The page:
U.S. student loan debt has reached $1.2 trillion and it continues to climb, according to the latest figures from the Federal Reserve. Meanwhile, lawmakersrewriting higher education legislation to try to control college costs.
Congress is taking testimony on the reauthorization of the Higher Education Act, which was designed to bolster financial aid for college students. Longtime consumer watchdog Sen. Elizabeth Warren, D-Mass., has seen student loan providers called before Congress repeatedly, and yet, she said Saturday, there's no accountability.
“That's what worries me," Warren said. "We have a whole system set up to say we’re monitoring higher education, but not one single group takes responsibility for holding the costs down.”
Sen. Elizabeth Warren speaks to reporters at Northeastern University. (Mikhail Zinshteyn/Education Writers Association)
In the past five years, the Fed says total student debt has spiked more than 60 percent. Senator Warren said the government shouldn't profit from federal student loan programs.
Speaking to education reporters at Northeastern University in Boston,Warrenlawmakers to restore the traditional role of public colleges and universities, where the vast majority of students in the U.S. are enrolled.
"There was a time when state schools provided a reasonably priced, high quality education for all our citizens. Today, the quality of the education offered at most public schools is strong, but the price is staggering."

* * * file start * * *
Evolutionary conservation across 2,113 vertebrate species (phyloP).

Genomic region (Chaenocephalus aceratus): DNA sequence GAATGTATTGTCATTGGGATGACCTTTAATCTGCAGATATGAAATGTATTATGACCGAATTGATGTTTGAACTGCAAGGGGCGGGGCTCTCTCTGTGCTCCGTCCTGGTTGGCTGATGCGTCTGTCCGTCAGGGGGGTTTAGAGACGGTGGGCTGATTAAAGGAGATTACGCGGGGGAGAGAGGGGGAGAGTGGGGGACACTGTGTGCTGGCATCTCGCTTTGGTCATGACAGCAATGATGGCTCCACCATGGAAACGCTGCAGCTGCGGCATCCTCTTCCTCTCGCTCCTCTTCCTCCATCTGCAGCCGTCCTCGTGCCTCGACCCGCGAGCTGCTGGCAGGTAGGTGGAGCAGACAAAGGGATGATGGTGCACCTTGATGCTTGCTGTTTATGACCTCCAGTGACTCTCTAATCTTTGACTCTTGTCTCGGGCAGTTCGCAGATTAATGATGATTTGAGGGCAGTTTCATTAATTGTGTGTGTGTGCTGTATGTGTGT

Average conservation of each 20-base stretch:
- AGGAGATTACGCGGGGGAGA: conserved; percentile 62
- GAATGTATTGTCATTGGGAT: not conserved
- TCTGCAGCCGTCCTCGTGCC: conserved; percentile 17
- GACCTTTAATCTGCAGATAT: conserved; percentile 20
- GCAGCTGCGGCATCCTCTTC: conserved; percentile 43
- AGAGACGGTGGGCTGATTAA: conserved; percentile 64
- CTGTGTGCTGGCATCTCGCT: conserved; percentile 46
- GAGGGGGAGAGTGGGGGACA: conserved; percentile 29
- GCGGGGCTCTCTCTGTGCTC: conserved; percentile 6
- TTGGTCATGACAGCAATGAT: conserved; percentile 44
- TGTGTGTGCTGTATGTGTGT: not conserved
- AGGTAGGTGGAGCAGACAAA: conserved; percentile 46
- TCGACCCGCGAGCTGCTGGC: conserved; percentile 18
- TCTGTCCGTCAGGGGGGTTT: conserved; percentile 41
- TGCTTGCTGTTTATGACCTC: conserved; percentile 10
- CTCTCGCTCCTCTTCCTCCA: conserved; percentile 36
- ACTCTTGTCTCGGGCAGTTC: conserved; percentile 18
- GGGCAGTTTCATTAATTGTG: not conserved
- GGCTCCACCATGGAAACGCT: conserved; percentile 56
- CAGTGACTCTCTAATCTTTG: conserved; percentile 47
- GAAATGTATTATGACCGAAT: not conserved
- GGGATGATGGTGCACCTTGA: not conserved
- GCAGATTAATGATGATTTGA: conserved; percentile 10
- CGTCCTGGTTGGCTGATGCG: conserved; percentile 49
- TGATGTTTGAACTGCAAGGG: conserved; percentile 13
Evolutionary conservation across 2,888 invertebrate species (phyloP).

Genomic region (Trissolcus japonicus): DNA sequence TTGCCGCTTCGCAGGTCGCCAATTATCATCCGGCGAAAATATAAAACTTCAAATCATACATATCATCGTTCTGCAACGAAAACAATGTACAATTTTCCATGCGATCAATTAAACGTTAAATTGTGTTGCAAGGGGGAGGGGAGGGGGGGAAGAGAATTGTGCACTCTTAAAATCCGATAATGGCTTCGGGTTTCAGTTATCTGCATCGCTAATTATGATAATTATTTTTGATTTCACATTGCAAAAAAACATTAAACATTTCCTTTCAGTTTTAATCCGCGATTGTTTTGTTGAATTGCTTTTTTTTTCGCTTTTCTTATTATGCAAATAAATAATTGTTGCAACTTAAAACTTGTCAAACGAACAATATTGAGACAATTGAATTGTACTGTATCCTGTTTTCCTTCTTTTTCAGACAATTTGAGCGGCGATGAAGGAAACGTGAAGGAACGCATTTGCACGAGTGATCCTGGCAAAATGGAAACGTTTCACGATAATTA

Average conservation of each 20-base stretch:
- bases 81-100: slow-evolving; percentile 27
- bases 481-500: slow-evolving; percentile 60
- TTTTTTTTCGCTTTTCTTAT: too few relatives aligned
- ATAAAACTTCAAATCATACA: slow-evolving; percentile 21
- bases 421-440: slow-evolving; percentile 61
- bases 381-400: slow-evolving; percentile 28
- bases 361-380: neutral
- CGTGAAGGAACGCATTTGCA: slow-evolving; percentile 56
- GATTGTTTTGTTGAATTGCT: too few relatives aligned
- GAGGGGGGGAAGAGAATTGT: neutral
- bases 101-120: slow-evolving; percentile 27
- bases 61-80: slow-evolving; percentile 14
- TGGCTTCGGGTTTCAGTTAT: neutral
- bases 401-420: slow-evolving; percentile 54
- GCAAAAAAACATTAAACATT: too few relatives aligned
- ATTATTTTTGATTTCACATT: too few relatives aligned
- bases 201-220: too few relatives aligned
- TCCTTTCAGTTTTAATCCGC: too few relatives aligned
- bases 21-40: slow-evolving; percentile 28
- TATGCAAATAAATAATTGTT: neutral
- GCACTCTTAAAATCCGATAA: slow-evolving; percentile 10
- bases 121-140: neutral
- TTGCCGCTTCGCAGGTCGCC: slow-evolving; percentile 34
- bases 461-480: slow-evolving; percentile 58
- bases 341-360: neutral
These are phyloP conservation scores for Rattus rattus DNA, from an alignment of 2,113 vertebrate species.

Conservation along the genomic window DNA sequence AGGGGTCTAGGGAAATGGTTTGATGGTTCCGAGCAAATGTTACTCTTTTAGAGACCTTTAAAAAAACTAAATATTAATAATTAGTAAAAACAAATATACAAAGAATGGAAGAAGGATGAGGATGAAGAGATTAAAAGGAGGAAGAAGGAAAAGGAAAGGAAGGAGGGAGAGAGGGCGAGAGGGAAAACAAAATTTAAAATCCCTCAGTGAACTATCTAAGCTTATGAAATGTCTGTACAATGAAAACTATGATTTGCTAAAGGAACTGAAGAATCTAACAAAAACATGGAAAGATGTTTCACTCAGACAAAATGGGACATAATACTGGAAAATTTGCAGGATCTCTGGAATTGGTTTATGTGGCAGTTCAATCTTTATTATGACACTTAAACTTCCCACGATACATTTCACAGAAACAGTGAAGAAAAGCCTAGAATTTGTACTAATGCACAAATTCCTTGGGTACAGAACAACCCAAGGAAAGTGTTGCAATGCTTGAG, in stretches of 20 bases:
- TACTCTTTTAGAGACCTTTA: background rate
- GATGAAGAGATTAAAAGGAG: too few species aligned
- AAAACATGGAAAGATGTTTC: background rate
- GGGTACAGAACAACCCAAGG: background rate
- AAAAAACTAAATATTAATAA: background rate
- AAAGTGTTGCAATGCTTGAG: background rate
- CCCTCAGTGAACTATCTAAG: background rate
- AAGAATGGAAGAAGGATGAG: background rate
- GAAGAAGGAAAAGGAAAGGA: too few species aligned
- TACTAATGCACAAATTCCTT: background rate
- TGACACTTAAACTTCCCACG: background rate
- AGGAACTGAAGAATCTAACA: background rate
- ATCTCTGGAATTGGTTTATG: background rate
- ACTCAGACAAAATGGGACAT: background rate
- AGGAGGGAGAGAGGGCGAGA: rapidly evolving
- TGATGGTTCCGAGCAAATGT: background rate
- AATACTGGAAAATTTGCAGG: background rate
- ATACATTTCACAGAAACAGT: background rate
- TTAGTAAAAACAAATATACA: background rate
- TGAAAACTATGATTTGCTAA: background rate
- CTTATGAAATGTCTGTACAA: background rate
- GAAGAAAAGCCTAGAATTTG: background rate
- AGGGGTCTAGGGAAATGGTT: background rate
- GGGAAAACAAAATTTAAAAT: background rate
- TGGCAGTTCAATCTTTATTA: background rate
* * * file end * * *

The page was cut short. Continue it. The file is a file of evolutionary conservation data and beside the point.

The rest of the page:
Warren said Congress should eliminate government profits from federal student loan programs, reduce the burden of student debt on existing borrowers by refinancing that debt and restore basic consumer protections like bankruptcy relief.
"I know that some will look at these proposals and say that we cannot afford to make these changes. And it's true that some of these steps - like eliminating profits from our student loan programs - will require us to make hard choices about our values. But for the most part, these ideas are not about spending more federal dollars - instead, they are about getting a better return on our investment."
As Inside Higher Ed, the reauthorization of the Higher Education Act takes place against the backdrop of an Obama administration proposal to develop a new rating system for colleges based on their student outcomes such as graduation rates.